Michała Andrzejkowicza-Butowta odkrywanie gór Kaukazu
Michał Andrzejkowicz-Butowt’s discovery of the Caucasus Mountains
Among Polish exiles who became fascinated with the Caucasus and explored them was Michał Andrzejkowicz-Butowt ca 1816–1860, a graduate of the University of Vilnius. He spent as much as 18 years in the Caucasus, which enabled him to thoroughly explore this mountainous region especially its Georgian and Dagestan parts. His forced stay in the region resulted in the two-volume Szkice Kaukazu Caucasus sketches Warsaw 1859, an excerpt from which was published in the 1840s in the Athenaeum magazine by J.I. Kraszewski. Apart from this work, the only surviving writings of Butowt are his letters from the 1840s and 1850s written to Kraszewski and kept in the Jagiellonian Library 5 letters.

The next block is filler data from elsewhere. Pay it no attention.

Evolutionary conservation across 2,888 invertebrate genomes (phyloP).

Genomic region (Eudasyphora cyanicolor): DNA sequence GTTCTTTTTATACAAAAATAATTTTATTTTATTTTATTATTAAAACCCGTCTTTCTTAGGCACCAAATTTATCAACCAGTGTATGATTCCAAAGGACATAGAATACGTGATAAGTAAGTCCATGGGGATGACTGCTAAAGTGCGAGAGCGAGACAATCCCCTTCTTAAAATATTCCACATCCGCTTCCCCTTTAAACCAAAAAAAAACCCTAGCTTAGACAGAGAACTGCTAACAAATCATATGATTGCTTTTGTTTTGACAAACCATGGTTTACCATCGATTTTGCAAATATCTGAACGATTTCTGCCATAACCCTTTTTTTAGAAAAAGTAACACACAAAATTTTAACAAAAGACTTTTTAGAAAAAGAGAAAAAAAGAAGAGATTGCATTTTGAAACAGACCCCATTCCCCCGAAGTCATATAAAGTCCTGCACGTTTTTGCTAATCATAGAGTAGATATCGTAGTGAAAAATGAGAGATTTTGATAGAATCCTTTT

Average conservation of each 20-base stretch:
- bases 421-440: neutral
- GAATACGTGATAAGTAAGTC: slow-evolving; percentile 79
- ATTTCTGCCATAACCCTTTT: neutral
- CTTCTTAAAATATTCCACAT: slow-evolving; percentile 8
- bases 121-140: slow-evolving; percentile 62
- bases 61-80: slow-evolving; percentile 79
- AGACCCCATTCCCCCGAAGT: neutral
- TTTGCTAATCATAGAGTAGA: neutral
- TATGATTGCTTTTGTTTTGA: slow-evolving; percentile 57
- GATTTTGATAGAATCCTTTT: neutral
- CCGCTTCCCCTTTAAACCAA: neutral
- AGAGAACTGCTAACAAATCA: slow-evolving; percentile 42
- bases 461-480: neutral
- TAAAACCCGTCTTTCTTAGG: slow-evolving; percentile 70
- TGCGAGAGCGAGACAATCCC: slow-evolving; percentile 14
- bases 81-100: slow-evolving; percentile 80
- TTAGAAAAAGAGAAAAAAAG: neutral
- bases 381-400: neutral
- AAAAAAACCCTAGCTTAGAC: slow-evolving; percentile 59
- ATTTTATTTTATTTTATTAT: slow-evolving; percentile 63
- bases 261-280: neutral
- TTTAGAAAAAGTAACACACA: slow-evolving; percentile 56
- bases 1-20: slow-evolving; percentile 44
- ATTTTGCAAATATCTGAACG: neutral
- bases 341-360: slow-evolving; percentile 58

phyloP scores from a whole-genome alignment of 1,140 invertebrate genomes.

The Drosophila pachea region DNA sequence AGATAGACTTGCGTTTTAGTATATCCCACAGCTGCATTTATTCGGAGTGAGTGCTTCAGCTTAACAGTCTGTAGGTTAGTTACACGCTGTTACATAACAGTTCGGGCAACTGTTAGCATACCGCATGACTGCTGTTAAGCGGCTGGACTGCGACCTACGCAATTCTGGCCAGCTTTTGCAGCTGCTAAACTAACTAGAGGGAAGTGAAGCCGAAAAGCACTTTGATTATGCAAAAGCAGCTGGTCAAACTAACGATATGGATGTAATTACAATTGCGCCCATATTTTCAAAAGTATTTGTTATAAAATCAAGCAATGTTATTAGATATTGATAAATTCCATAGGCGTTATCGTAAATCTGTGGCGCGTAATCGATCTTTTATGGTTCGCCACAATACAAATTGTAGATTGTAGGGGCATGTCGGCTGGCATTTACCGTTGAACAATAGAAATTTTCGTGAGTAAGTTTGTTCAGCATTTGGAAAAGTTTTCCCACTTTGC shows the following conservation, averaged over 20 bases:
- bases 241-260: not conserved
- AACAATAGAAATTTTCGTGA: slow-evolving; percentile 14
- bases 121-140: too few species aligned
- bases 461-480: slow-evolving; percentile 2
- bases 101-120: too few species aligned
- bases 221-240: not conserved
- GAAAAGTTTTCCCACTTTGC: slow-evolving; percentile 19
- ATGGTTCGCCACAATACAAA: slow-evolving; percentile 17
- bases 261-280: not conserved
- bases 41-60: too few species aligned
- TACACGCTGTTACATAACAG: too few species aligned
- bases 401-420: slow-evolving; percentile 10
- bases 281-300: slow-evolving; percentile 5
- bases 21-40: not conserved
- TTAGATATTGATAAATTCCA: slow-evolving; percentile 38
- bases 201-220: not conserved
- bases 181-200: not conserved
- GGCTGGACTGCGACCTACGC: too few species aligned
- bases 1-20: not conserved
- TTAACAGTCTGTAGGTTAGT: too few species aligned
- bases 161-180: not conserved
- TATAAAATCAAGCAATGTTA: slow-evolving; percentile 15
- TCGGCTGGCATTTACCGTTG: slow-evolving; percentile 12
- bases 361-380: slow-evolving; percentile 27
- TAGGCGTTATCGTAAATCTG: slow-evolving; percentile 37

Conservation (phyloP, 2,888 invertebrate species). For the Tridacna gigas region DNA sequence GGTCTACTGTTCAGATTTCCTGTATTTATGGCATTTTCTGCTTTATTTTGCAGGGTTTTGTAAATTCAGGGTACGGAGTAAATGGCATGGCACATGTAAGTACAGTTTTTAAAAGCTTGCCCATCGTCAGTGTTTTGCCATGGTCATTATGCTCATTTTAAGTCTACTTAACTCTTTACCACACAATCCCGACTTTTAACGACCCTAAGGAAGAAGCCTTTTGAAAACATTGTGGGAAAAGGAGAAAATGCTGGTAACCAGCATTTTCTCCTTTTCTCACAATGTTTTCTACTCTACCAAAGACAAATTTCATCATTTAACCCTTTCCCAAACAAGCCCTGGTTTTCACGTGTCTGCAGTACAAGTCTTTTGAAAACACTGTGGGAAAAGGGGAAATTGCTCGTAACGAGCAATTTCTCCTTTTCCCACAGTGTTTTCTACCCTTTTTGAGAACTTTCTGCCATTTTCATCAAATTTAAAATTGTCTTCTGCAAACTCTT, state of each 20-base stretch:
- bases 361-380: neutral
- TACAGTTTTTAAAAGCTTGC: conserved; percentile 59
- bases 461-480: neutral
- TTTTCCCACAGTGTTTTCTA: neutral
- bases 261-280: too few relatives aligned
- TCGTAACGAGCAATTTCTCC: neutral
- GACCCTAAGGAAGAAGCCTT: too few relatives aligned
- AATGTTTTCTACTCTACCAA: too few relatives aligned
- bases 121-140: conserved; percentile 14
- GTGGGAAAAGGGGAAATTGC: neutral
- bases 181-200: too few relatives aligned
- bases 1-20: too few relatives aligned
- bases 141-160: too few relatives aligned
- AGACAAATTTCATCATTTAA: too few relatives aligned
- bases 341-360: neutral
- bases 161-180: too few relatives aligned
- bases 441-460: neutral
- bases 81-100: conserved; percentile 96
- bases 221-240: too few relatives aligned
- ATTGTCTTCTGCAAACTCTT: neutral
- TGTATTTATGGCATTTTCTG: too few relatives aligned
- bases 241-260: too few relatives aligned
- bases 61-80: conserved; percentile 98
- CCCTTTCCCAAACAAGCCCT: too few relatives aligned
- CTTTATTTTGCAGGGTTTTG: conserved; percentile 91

Andrzejkowicz travelled for about 2,500 kilometres in the Caucasus. His Szkice reveal the author’s great fascination with mountain landscapes of Georgia, Azerbaijan and Dagestan. The several years spent in Shura in the 1840s and participation in military expeditions organised there enabled him to explore and describe in detail the highland wilderness of Dagestan and Chechnya. The Sketches document an interesting oronymic initiative by Andrzejkowicz: he gave the name of “new Olympus” to Mount Achymer Russian Анчимер above the village of Andi in western Dagestan today probably Mount Bakhargan in the Andean Ridge near the border with Chechnya.
Like other Caucasian exiles e.g. Gralewski, the author of the Szkice Kaukazu saw the need for a precise, scientific, rational and cataloguing description of the Caucasus Mountains. The research was to be a continuation of the work of the scholar Jan Potocki, a pioneer of Polish research in this region of the world. Andrzejkowicz’s work reveals the scholarly aspirations of Polish Caucasian Romanticism and is an important contribution to the development of Polish Caucasian studies.